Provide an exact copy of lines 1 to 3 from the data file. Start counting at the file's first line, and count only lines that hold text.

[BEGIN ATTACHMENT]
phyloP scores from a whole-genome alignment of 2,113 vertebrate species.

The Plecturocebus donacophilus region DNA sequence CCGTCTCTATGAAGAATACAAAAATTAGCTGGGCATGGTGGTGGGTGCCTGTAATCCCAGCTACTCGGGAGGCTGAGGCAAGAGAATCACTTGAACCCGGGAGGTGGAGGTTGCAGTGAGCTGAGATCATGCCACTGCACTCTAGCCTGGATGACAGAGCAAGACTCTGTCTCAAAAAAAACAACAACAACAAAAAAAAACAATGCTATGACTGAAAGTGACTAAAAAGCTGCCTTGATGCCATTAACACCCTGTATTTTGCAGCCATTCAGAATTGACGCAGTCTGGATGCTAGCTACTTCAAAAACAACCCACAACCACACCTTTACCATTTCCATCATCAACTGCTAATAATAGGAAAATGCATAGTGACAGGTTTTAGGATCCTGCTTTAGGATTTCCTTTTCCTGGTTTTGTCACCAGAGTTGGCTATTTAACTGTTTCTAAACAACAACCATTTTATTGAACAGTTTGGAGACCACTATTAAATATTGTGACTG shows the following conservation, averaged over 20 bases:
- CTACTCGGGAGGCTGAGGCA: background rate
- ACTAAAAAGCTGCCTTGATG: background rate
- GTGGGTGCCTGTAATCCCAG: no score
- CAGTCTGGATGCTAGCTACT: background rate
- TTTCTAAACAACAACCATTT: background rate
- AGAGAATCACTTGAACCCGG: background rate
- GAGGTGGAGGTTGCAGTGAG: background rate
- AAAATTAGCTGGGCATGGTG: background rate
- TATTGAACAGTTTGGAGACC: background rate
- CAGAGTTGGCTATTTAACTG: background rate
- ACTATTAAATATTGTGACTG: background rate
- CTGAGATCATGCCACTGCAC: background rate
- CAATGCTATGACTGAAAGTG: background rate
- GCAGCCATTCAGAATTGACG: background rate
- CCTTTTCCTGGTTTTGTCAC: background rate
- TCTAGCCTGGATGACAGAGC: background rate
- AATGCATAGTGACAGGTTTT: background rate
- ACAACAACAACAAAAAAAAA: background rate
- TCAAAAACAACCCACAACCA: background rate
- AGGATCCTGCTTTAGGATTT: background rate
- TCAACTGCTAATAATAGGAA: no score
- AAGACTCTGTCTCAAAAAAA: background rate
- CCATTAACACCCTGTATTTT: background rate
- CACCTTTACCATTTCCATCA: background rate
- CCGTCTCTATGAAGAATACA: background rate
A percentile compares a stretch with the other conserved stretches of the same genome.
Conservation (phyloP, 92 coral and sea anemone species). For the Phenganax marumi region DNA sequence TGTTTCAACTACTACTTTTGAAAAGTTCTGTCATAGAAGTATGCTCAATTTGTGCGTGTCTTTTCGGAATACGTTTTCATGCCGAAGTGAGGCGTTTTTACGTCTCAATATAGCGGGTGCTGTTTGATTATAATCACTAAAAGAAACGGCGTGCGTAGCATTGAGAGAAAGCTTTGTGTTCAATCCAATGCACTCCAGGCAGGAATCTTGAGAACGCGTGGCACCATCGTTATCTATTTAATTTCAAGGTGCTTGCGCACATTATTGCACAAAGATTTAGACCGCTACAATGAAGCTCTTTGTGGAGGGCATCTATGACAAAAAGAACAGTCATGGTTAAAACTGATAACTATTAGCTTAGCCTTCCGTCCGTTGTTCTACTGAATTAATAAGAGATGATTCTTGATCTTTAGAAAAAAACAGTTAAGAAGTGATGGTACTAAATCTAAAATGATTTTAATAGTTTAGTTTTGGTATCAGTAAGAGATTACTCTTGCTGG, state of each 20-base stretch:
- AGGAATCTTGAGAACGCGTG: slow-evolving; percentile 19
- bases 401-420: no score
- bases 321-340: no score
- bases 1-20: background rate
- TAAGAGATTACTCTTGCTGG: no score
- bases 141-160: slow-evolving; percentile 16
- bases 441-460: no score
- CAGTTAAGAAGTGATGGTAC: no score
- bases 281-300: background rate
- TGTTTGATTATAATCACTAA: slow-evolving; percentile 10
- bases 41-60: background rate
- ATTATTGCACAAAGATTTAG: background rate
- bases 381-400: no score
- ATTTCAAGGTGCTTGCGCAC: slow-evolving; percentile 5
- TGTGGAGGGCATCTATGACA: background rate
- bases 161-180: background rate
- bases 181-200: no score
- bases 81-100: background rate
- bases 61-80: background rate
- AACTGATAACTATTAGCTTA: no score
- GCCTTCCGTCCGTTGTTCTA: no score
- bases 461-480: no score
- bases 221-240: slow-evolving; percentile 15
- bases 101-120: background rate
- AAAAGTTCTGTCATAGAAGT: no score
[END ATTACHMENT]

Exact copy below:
phyloP scores from a whole-genome alignment of 2,113 vertebrate species.

The Plecturocebus donacophilus region DNA sequence CCGTCTCTATGAAGAATACAAAAATTAGCTGGGCATGGTGGTGGGTGCCTGTAATCCCAGCTACTCGGGAGGCTGAGGCAAGAGAATCACTTGAACCCGGGAGGTGGAGGTTGCAGTGAGCTGAGATCATGCCACTGCACTCTAGCCTGGATGACAGAGCAAGACTCTGTCTCAAAAAAAACAACAACAACAAAAAAAAACAATGCTATGACTGAAAGTGACTAAAAAGCTGCCTTGATGCCATTAACACCCTGTATTTTGCAGCCATTCAGAATTGACGCAGTCTGGATGCTAGCTACTTCAAAAACAACCCACAACCACACCTTTACCATTTCCATCATCAACTGCTAATAATAGGAAAATGCATAGTGACAGGTTTTAGGATCCTGCTTTAGGATTTCCTTTTCCTGGTTTTGTCACCAGAGTTGGCTATTTAACTGTTTCTAAACAACAACCATTTTATTGAACAGTTTGGAGACCACTATTAAATATTGTGACTG shows the following conservation, averaged over 20 bases:
- CTACTCGGGAGGCTGAGGCA: background rate